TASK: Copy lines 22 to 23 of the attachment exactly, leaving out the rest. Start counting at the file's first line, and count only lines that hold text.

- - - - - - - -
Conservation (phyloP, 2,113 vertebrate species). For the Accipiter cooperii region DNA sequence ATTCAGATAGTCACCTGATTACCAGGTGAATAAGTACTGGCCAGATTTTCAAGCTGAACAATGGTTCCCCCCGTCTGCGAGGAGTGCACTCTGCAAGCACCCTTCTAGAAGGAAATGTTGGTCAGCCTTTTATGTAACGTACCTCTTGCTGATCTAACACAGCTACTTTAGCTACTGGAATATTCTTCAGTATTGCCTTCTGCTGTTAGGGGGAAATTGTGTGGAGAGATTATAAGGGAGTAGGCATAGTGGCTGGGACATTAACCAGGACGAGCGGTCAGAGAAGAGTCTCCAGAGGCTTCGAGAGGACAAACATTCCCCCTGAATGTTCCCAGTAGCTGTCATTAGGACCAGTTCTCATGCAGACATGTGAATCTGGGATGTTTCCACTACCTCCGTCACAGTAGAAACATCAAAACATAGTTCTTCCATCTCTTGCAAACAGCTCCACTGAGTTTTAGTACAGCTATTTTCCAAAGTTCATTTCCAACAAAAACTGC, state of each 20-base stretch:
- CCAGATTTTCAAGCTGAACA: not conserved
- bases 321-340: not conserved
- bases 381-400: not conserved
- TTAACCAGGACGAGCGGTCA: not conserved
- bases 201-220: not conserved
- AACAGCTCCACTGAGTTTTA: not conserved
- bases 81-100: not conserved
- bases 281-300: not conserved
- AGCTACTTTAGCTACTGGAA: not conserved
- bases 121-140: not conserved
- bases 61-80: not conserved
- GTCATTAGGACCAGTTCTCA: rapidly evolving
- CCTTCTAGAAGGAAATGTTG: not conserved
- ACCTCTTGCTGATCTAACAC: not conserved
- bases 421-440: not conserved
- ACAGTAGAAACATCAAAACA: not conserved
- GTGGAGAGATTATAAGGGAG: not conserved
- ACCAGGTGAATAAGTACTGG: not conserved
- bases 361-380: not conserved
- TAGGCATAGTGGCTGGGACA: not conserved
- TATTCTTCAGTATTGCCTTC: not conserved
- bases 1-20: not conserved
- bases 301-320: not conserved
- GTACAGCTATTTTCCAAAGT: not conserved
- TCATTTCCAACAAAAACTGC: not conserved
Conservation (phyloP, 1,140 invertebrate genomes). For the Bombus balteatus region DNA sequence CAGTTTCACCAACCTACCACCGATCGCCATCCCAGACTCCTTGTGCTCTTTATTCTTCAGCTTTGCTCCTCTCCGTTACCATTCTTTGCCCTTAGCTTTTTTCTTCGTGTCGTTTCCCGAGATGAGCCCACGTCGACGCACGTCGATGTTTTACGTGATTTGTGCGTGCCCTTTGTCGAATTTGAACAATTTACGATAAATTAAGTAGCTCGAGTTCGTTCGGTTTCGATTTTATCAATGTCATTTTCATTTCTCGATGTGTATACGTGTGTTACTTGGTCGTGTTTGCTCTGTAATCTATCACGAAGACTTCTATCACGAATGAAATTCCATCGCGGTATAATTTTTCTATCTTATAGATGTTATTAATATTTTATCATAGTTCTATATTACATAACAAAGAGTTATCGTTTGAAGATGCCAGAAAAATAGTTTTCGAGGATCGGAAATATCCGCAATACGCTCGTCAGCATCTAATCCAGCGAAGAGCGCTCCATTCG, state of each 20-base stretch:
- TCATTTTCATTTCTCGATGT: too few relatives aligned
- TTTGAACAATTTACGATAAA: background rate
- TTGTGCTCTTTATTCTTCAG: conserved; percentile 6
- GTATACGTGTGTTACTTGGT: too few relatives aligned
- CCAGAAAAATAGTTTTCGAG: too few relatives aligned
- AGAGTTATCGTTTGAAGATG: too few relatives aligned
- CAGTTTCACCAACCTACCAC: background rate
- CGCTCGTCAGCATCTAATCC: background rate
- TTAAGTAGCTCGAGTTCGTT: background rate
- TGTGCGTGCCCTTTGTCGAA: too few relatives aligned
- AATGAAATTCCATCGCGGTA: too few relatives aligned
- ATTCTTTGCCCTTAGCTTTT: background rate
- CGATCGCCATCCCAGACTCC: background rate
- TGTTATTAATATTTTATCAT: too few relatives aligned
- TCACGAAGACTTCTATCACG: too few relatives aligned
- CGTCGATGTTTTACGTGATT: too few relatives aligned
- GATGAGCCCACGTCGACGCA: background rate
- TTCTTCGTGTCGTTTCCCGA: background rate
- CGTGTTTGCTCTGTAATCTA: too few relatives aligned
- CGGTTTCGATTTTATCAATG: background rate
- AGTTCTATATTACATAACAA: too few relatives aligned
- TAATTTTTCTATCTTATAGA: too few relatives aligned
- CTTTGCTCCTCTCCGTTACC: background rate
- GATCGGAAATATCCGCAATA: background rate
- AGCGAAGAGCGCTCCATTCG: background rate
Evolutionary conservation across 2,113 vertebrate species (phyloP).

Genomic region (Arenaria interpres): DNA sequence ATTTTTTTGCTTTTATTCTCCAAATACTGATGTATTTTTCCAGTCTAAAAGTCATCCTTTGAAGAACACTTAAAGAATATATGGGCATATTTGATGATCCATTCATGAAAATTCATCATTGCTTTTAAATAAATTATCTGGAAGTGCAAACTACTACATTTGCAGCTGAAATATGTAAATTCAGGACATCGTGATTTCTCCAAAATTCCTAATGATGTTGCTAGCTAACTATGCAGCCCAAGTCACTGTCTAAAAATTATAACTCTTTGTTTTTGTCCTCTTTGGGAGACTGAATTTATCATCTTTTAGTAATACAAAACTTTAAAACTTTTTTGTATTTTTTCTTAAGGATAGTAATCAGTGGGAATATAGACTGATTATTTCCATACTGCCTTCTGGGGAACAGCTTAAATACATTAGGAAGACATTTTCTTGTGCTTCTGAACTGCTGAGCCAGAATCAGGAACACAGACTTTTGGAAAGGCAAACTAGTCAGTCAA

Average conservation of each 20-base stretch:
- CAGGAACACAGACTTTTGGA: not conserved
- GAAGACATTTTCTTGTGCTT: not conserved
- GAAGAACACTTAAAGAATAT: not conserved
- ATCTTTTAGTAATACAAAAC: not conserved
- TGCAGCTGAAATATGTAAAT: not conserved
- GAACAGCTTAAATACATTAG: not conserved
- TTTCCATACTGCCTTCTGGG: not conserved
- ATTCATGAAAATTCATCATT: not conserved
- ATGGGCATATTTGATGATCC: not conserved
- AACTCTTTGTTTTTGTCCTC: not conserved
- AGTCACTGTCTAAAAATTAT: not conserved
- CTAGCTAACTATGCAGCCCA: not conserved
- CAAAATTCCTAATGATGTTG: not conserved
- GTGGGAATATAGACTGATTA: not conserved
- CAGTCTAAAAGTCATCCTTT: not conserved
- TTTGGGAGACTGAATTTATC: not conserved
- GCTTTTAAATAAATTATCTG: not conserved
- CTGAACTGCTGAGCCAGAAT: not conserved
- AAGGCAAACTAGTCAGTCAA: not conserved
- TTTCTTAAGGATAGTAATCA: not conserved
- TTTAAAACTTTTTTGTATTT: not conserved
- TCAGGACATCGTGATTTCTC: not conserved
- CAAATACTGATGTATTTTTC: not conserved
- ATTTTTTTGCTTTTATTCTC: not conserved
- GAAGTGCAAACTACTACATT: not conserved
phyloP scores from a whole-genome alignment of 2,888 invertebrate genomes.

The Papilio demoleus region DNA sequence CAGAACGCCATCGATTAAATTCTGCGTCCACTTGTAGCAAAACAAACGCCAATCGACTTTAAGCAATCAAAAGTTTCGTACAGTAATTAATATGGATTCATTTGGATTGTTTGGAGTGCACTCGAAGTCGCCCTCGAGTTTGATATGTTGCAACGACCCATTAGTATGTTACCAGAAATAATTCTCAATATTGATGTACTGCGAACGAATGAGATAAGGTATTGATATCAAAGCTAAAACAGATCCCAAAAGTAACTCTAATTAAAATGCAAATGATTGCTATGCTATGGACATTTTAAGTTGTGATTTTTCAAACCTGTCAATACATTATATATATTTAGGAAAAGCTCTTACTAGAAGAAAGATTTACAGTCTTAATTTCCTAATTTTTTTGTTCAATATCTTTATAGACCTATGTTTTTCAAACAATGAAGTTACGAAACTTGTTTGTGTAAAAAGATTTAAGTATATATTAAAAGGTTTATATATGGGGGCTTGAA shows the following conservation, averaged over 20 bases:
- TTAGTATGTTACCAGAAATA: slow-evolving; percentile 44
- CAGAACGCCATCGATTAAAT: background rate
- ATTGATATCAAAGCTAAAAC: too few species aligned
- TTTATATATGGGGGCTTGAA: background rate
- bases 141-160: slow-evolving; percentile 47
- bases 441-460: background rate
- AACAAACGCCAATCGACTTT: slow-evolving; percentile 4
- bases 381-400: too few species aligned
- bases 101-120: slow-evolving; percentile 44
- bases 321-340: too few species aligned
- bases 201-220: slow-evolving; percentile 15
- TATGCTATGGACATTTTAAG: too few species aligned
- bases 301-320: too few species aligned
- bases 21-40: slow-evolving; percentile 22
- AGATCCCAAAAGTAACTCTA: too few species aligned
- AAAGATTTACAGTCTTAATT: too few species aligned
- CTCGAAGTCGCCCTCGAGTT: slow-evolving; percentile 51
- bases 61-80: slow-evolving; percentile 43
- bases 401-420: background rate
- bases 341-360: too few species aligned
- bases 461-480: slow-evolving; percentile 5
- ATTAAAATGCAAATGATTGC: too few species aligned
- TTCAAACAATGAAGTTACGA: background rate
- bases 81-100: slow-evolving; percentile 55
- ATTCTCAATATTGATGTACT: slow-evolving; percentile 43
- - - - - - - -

- TATTCTTCAGTATTGCCTTC: not conserved
- bases 1-20: not conserved